Young Justice had a lot to live up to when it premiered. Not only were fans expecting the show to have the same top-notch quality as what had come before (such as Batman: The Animated Series and Superman: The Animated Series), but the show would have to live up to the quality of that previous animated series about teen sidekicks, Teen Titans. Fortunately, Young Justice more than lived up the hype, creating two amazing seasons of content before being canceled.
However, everyone knows that the best heroes never stay dead forever. This was true of Young Justice as well, with the series being renewed for a third season that will debut through a DC digital service sometime in 2018. Given this excellent news, many fans of the show have been re-watching those first two seasons on Netflix to get ready for the next season. And while there are many wonderful plot details that you only notice the second time around, the truth is that there are still plenty of well-hidden Easter eggs throughout that many fans overlook entirely.
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15 Superboy being on floor 52
One really fun Young Justice Easter egg occurs very early in the series. In the episode “Independence Day”, Aqualad, Robin, and Kid Flash go to investigate the mysterious Cadmus organization. They find that the facility is much bigger than they imagined, and they eventually find Superboy on sublevel 52.
Of course, “52” is a number that means a lot to fans of DC comics. It was the name of an amazing maxiseries of comics published in 2006 and 2007 that explored what would happen in a world in which Batman, Superman, and Wonder Woman were all retired. Eventually, “52” was the number given to the multiverse dimensions in DC Comics.
Most infamously, “The New 52” was the branding for the post-Flashpoint reality reset in the comics, one which made all of DC's heroes younger and all of DC's fans angrier. Fortunately, these real-life scandals don't affect Superboy— he's already carrying enough baggage.
14 Inception between commercials
Sometimes, the best Easter eggs are actually foreshadowing for some greater plot development. That is exactly what happens with “Targets”, the tenth episode of Young Justice's first season. At one point in the episode, we see the villain Sportsmaster taunt the hero Red Arrow by comparing him to a “broken arrow” right before a commercial break. At the time, it seems like a pretty lame insult, but it ends up being so much more.
We later find out that “broken arrow” is a code phrase that Sportsmaster uses to give Red Arrow new commands. This works because Red Arrow is actually a Cadmus-created clone, and Cadmus had a number of such code phrases built into his mind.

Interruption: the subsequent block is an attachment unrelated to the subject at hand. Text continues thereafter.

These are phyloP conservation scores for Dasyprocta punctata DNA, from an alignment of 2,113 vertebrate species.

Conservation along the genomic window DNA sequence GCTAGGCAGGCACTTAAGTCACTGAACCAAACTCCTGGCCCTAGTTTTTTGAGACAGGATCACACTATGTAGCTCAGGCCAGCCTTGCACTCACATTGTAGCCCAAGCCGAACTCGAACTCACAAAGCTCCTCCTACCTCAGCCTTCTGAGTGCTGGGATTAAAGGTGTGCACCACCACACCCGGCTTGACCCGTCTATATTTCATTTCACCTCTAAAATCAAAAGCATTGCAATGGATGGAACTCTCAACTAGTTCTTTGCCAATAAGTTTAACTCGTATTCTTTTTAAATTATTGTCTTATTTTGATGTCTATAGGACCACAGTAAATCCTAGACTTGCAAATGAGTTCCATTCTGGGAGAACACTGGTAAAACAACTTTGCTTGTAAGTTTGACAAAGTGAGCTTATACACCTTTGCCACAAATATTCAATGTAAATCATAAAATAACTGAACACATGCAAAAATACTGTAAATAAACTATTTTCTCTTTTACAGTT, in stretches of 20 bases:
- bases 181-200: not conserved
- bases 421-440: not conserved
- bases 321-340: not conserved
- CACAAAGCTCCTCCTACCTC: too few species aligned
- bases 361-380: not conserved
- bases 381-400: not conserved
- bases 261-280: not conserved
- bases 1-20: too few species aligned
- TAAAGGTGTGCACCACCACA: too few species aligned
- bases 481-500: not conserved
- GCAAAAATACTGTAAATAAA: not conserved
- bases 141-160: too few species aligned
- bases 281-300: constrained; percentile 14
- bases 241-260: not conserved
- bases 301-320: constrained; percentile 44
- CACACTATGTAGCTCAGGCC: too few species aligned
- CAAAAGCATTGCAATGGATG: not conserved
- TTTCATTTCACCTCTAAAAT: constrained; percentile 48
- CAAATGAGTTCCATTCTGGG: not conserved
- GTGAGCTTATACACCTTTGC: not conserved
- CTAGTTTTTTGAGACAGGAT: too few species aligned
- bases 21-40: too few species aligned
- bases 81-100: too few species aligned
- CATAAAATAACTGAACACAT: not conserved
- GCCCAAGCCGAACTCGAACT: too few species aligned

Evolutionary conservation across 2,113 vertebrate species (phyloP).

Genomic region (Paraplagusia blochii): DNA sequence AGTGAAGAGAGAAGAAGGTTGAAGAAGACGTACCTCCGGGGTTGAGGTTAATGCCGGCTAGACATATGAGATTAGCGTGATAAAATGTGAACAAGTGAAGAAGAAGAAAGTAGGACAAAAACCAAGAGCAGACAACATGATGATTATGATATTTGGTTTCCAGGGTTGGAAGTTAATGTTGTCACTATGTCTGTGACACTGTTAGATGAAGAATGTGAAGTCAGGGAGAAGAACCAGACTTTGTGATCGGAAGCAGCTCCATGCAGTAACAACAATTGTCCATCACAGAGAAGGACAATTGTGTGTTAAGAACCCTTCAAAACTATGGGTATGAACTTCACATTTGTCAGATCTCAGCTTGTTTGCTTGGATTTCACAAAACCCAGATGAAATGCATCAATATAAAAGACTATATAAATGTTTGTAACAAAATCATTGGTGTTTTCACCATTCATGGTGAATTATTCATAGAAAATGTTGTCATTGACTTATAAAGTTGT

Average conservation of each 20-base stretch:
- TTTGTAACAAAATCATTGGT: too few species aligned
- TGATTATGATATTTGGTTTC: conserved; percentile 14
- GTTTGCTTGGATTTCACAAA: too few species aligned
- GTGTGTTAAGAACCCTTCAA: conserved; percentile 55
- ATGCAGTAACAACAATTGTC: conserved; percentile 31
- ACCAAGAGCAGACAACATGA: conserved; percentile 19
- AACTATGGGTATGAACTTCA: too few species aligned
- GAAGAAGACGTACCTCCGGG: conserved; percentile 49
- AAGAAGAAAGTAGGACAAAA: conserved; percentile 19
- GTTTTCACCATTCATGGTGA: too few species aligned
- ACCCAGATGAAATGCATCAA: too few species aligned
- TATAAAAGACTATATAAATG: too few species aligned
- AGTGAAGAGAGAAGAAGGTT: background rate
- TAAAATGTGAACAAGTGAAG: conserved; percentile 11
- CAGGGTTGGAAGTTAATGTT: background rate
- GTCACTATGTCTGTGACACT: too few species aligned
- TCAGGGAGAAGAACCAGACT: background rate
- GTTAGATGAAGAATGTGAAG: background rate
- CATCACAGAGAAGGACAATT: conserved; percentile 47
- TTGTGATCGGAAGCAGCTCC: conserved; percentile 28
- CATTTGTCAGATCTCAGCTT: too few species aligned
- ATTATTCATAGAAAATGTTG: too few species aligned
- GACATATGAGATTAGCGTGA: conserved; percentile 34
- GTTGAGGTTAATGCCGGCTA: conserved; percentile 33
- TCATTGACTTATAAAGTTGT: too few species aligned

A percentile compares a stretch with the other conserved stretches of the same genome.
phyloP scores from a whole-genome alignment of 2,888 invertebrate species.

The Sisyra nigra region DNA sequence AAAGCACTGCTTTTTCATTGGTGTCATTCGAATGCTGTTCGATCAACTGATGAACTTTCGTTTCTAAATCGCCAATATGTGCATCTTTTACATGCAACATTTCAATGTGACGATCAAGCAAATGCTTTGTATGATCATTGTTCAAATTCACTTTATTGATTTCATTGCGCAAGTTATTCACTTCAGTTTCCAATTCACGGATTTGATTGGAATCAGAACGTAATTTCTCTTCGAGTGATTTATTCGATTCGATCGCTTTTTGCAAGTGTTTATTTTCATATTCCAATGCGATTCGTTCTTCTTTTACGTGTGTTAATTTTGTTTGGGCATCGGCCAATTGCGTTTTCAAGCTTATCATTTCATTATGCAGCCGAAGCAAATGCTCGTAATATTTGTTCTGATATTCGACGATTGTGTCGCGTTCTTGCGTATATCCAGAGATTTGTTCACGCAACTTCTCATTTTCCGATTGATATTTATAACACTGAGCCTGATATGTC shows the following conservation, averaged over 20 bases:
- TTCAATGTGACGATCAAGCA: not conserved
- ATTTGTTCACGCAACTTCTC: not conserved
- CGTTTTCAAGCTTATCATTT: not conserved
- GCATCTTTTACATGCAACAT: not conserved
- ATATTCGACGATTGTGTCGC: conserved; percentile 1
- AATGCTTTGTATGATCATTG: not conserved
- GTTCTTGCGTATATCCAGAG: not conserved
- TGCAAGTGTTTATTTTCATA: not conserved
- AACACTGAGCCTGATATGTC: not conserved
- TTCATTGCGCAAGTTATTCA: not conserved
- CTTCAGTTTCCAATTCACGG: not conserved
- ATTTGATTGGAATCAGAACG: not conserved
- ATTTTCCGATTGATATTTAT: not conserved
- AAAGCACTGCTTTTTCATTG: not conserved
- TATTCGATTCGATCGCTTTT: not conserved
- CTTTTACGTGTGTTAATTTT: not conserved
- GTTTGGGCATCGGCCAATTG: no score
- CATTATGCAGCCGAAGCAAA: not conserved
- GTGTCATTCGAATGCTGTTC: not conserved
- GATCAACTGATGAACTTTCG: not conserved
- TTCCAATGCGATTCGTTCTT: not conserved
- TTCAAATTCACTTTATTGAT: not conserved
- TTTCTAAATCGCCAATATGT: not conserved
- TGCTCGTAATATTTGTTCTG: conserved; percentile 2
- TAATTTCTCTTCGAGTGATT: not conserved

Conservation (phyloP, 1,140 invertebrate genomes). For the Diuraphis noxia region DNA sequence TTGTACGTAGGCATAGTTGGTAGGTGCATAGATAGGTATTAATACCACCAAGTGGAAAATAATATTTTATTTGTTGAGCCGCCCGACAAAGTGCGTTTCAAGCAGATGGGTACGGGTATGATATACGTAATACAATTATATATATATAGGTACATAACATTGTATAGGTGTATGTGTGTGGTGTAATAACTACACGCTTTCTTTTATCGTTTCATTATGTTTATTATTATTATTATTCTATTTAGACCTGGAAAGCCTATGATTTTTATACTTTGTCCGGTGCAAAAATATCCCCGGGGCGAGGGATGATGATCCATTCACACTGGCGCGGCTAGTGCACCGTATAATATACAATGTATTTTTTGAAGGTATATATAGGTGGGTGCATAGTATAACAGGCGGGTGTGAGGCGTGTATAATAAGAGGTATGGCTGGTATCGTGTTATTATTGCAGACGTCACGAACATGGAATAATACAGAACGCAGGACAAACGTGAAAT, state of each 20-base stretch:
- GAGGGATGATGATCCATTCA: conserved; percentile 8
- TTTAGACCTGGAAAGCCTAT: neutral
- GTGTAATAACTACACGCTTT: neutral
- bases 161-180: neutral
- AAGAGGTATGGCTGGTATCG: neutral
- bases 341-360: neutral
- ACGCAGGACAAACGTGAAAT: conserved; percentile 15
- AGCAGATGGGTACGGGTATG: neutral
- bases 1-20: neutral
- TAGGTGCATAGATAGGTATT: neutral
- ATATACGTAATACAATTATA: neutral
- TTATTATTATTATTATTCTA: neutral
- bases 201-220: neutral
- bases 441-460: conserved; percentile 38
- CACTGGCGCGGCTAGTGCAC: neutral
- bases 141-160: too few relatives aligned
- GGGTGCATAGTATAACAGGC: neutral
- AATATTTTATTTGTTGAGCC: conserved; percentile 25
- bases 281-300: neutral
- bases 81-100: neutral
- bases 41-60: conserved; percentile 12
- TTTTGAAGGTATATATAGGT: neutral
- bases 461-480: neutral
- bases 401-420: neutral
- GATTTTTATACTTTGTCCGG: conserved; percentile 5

During the commercial break, Sportsmaster is actually getting vital information from Red Arrow, who is unwittingly a sleeper agent within the Young Justice team. However, viewers won't discover any of this until much later.
13 Shape-shifting secrets
One of the most bubbly members of the team is Miss Martian. She is a relatively young Martian who claims to be the niece of fellow green alien and Justice League hero Martian Manhunter. Secretly, though, both her personality and her abilities as a shape-shifter hide a dark secret: she is not actually a green Martian but a grotesque-looking White Martian, who are the ancient enemies of the green Martians and formidable foes of the Justice League.
In the episode “Bereft”, our young heroes are dealing with a pretty standard sci-fi premise: their memories have been wiped. Miss Martian volunteers to use her powers to probe their collective minds and help restore their memories. Later, she and the others help rescue a kidnapped Superboy, and she helps him restore his memories.
In the torrent of memories onscreen, eagle-eyed viewers can actually spot her true White Martian form, as well as a scene from “Hello, Megan” - the fictional TV show on which she modeled her personality on Earth.
12 Teen Titans homage
Obviously, the Young Justice show is going to contain a number of Easter eggs and references to the comic book adventures in series such as Teen Titans. Sometimes, these references are more subtle than others, including the makeup of the initial team that investigates Cadmus in the first episode. The team that investigates is Robin, Kid Flash, and Aqualad, which will definitely strike a chord for Teen Titans comics buffs!
In the DC Comics issue Brave and the Bold #54, this exact team faces off against the unfortunately-named villain Mister Twister. As expected, the team beat the bad guy and freed the teenagers that he was holding captive. Because of how well they worked together, they decided to form the Teen Titans, and the rest is history!
Thus, this exact team going to Cadmus and rescuing Superboy is a great callback to the adventure that brought together our favorite teen heroes for the first time.
11 Justice League membership card secrets
One of the aspects of superhero life that fans usually don't dwell on is the idea of membership cards. It's tough to imagine when these would be necessary. For one thing, once someone sees a character like Superman flying around and using super-strength, it's doubtful they'd check his ID. And most of these heroes don't seem to have pockets, anyway.
However, the Young Justice episode “Usual Suspects” makes a big deal out of the Justice League giving new members their membership cards, and these cards have a fun reference hidden on them!